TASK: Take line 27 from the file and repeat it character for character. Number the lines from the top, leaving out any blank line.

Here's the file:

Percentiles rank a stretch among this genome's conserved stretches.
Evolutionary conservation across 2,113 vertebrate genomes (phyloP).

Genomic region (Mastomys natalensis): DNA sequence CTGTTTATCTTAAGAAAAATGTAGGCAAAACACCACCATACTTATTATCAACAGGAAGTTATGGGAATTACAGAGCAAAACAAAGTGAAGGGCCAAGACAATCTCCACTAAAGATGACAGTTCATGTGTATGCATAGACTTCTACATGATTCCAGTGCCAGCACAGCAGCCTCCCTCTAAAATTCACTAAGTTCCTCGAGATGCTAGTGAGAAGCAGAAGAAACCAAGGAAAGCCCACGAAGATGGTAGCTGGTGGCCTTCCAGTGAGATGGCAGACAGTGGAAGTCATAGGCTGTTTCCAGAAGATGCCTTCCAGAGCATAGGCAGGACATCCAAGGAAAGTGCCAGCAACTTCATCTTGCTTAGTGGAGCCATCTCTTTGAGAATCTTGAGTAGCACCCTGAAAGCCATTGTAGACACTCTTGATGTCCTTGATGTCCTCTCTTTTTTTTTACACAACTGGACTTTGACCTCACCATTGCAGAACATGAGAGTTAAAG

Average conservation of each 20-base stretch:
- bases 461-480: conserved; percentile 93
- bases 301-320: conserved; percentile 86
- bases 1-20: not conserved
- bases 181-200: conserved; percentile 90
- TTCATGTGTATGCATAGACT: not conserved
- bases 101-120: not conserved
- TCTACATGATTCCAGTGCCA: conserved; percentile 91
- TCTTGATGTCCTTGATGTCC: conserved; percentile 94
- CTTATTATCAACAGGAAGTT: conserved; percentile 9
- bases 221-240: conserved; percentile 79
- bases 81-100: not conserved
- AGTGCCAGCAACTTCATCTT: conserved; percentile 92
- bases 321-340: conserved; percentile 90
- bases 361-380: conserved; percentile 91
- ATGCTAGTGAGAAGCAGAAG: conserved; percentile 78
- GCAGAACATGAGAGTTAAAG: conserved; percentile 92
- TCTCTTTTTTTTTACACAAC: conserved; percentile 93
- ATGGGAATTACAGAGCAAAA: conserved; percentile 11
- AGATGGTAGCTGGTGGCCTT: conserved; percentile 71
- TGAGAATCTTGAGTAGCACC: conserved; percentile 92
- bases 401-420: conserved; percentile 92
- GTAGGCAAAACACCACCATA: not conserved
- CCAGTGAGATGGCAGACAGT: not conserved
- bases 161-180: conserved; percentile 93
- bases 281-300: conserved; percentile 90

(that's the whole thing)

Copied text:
- CCAGTGAGATGGCAGACAGT: not conserved